Monday, September 3, 2012

Taphophile Tragics # 37


Each of these headstones was photographed at St Matthew's Anglican Church in Windsor, NSW, one of the earliest graveyards in the colony, the church being 'authorised' by Governor Lachlan Macquarie, and designed by the reknowned convict architect, Francis Greenway. The foundation stone states 1820.


My issue here: Is it sacrilege to renovate a headstone? A quick definition of sacrilege: the desecration or misuse of something regarded as worthy of extreme respect. The first headstone is showing extreme weathering and is already bordering on unreadable. The smaller pair of headstones have been 'renovated' in two separate styles. The final headstone ... what can one say about this level of vandalism? Each of these methods seem, to me, to be lacking a deft touch. But I do not want the information lost to history. But should history have the final say?



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Welcome to the 37th week of Taphophile Tragics.

Your contribution is most welcome. Please ensure that you include some details of the cemetery in which you took your photographs, and link directly to your post, rather than simply to your blog in general. This week, Mr Linky opens at 9:30pm Monday, Sydney time (GMT+10), and closes at 9:30pm on the Friday. When you can, please visit the other contributing bloggers to show your appreciation of their endeavours. Due to time zone variations and overcrowded schedules, some contributions are made later than Tuesday/Wednesday. As per usual, we are working with the Linky with thumbnails, and displaying the oldest entry first, with no randomising.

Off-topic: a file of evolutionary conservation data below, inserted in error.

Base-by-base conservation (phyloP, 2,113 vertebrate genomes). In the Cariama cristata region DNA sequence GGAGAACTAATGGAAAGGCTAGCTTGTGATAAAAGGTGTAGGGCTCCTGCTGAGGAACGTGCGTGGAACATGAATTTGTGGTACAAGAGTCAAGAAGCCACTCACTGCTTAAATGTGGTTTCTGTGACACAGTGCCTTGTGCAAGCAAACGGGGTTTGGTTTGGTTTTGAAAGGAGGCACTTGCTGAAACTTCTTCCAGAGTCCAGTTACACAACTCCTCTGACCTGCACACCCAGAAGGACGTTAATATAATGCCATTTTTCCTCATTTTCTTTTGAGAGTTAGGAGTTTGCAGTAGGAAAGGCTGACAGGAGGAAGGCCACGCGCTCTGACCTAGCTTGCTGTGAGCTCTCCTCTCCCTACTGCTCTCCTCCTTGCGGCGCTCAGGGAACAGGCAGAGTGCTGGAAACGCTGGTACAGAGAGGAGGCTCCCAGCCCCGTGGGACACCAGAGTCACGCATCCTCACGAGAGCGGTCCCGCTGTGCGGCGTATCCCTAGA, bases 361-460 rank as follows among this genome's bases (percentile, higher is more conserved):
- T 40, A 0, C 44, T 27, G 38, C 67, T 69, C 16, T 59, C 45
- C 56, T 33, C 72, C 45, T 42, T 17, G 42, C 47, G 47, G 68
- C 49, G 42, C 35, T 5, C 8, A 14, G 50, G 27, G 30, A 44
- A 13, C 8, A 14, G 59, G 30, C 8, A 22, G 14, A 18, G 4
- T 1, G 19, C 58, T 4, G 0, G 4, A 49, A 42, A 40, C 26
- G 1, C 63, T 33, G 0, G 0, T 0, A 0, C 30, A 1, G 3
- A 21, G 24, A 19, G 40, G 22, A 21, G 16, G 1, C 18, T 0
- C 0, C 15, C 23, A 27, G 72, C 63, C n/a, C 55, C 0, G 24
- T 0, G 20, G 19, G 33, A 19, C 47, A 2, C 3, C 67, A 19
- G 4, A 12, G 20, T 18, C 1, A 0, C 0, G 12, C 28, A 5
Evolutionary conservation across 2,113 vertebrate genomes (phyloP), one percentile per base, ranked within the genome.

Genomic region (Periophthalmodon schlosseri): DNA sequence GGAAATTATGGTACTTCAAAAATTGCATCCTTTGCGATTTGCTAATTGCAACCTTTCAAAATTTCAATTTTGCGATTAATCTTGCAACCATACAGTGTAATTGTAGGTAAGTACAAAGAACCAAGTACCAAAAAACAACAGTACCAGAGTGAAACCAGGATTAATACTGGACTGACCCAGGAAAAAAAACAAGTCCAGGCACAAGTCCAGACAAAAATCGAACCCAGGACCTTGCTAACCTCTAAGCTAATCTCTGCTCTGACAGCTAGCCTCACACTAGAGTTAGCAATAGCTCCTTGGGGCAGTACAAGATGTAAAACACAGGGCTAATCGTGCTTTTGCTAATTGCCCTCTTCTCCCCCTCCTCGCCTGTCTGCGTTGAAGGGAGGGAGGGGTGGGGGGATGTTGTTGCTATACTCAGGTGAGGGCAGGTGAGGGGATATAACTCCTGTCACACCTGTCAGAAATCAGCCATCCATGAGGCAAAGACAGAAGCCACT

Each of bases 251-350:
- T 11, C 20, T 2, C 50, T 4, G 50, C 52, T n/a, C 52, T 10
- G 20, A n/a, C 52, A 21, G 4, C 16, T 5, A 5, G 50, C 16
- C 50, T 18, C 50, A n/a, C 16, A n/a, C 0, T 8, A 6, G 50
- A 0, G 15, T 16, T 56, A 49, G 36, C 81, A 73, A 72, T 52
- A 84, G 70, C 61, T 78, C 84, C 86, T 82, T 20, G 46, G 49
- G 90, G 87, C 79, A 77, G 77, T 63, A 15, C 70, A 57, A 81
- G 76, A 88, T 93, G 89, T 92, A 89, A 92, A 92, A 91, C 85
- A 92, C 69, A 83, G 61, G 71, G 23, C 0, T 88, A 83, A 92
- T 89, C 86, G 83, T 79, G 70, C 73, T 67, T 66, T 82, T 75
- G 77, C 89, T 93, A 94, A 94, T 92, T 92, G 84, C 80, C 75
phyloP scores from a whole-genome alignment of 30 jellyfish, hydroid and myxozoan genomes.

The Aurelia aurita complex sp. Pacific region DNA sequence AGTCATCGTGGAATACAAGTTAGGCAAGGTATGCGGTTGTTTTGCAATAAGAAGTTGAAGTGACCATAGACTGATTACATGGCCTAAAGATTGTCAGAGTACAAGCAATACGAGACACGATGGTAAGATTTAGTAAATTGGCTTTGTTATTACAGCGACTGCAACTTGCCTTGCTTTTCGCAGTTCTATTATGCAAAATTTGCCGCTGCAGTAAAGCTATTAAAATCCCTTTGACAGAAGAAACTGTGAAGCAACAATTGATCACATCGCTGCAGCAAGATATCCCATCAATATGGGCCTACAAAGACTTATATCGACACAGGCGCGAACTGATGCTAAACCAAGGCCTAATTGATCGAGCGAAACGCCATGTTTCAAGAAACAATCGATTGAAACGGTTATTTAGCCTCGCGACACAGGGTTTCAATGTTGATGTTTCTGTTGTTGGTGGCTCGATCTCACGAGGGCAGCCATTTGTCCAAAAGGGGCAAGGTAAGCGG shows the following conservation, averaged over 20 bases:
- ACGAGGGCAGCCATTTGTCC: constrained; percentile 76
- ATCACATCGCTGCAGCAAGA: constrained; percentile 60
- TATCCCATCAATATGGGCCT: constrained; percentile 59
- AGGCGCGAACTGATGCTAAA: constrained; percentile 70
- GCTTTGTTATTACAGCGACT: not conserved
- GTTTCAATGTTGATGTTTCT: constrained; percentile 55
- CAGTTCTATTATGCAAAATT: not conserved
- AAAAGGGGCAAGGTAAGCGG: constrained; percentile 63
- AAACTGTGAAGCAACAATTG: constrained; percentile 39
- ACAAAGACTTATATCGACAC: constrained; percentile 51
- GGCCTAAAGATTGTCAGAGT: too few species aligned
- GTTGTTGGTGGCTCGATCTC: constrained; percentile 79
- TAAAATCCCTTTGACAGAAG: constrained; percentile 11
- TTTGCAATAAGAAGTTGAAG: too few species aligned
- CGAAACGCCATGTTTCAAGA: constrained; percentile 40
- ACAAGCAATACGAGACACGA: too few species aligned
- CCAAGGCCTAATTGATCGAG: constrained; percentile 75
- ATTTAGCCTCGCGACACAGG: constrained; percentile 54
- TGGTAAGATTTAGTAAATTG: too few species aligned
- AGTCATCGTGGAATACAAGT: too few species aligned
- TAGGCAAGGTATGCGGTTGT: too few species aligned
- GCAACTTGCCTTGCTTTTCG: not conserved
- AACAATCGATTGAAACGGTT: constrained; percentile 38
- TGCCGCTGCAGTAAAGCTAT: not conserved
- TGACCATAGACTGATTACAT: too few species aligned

15 comments:

Kate said...

I enjoyed maxing the top photo in order to read it. I say leave the stones in their original condition BUT if it is important to descendants to modernize the tombstone, it's their decision and should be respected.

Theanne said...

I believe most people who put up or have put up a grave stone/tombstone/headstone do so, so later generations are aware that they existed. Also it's a form of respect to recognize that a person existed on this earth...which is why it's so sad to think of millions of people who do not have a grave, a stone, and no recorded knowledge of where their remains are located. Sprucing up a gravestone is up to the family and friends...vandalism is a blatant lack of respect for the remains of a once living human being :(

Gemma Wiseman said...

I have never seen such alternative over-writing as featured in the last headstone! That is sacrilege! It seems scribed professionally - not hand-written - but there is no clue who the person would be - related to one buried there? As I look more closely, the over-writing appears to have been there awhile! Maybe a relation! I even find the use of the expression "overtake you" more than a little odd, when the person buried here has died first! So death's a race? "Overtake" means to go catch up and go further! "Catch up and meet you again" is maybe the implication.
All interesting!

Gene Anderson said...

@Theanne - there are also a sad number of graves that are mostly unknown, like the John Doe marker I just posted from Hawaii. Human remains, but we'll probably never know who they were or what their story was.

Regarding renovating headstones, I think markers should get a basic level of care. Not necessarily for readability (that should be up to the family and friends), but if left broken, they tend to deteriorate even faster.